“The build-up to the World Cup quarter-final against France was always going to be intense, and I don’t think anyone expected the game itself to be that dramatic. Our approach during that week was a lot calmer, and again the following week ahead of the semi-final. We knew that we couldn’t afford to be emotionally spent by the time we reached the final.”
Many of Libbok’s supporters lamented the manner in which the Stormers flyhalf was subbed after 30 minutes in the World Cup semifinal, and then dropped from the squad for the final.
Two years earlier, however, Pollard was managed in a similar manner. In the third and decisive Test against the Lions, the Bok coaches replaced their first-choice flyhalf with a more reliable goal-kicker in Morné Steyn.
It was a fair decision, given Pollard’s goal-kicking struggles at the time, and wholly justified after Steyn slotted two late kicks to clinch the match and series.
“It’s a fair comparison,” Pollards says. “I felt like I made a contribution across that Lions series, and Morné obviously steered us home in that third Test. It was the same with Manie and myself in 2023.
“Manie has made such a positive impact for the Boks.
“A lot of players would have reacted negatively after being left out for the World Cup final, but he was so selfless. He put the team first – and that’s yet another example of what makes this group special.”
For some coaches and players, the 2023 World Cup marked the end of an era. Nienaber has moved on to Leinster, and Duane Vermeulen has hung up his boots.
Erasmus is still at the helm of South African rugby, though, and may convince Kolisi and others to stay on for a few years yet.
A “three-peat” may prove a bridge too far for most of these players, but if the Boks continue to strike the right balance between youth and experience, they may break new ground when they travel to Australia in 2027.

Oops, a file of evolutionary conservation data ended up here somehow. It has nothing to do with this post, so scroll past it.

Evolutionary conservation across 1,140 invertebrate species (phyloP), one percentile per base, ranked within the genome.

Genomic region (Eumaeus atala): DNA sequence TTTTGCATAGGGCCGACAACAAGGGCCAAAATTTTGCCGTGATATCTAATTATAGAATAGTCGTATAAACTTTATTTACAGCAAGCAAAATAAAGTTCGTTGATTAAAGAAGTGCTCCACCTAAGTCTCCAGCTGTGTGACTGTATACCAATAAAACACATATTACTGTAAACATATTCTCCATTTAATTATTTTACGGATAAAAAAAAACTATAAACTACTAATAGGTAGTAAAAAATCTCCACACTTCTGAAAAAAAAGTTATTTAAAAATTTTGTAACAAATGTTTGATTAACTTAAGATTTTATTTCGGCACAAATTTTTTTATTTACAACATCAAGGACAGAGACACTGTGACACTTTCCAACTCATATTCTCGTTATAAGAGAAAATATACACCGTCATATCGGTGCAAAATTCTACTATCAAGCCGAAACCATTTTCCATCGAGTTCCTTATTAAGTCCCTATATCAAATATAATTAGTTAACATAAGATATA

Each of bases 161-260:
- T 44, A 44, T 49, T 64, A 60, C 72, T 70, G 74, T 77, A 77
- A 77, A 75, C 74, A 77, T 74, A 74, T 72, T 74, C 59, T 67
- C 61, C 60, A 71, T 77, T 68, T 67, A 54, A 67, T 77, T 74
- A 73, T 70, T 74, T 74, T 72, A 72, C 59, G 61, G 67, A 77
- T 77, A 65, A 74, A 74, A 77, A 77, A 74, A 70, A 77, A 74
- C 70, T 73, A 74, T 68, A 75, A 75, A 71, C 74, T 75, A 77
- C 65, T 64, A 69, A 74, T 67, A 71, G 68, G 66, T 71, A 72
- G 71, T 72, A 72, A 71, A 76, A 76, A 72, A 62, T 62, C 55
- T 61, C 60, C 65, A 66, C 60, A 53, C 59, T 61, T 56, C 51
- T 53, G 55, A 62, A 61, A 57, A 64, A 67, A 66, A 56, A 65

I’m not sure that there is another group like this in rugby, that just simply refuses to give up and always finds a way, no matter the challenge.
“As senior players, we still speak about the dark days of 2016 and 2017,” says Pollard. “It’s great to win World Cups, and some might say that is the reason you play. But to win those trophies in a broader context, considering where we were six or seven years ago… it’s unbelievable.
“You have to credit the management and the coaches for what they’ve done to turn things around. You have to remember that many of the players who were part of the team that struggled back in 2016 and 2017 have gone on to win back-to-back World Cups.
“It took a lot of hard work to get things back on track, but we never forgot the pain of those early years. It was a nice story to win the 2019 World Cup, but it was so important that we backed it up in 2023.
“I’m not sure that there is another group like this in rugby, that just simply refuses to give up and always finds a way, no matter the challenge,” he continues. “The scoreline in the three World Cup playoffs tells a story, but when you think about the past six years, we’ve been fighting non stop. It’s a legacy that we should be proud of.”
So can they crack on to win a third-consecutive World Cup, and will Pollard, at the age of 33, be the man to spearhead the campaign in Australia? I remind him that Dan Carter was the same age when he guided the All Blacks to the title in 2015.
“That’s the dream, but a week is a long time in rugby, and I’ve learned not to look too far ahead,” he says.
“I’m focused on my role with Leicester at the moment, and I know that the focus in South Africa might change over the next few months as the coaches look at a few younger options.
I will be a father soon, and that has to change your perspective. It’s not that you take rugby less seriously, it’s just that you learn to enjoy it more and not make it the centre of your life
“I grew up hearing about the iconic Leicester Tigers, who had won all of those titles in the 2000s. Now I’m getting the chance to play for them.
“Playing rugby in South Africa and playing rugby at Welford Road… I can’t explain it, it’s so different but both experiences are uniquely special. I’m in a good space with my rugby, and in my personal life.
“We’re expecting, and we couldn’t be happier,” he adds. “I will be a father soon, and that has to change your perspective. It’s not that you take rugby less seriously, it’s just that you learn to enjoy it more and not make it the centre of your life.”
By Jon Cardinell, RugbyPass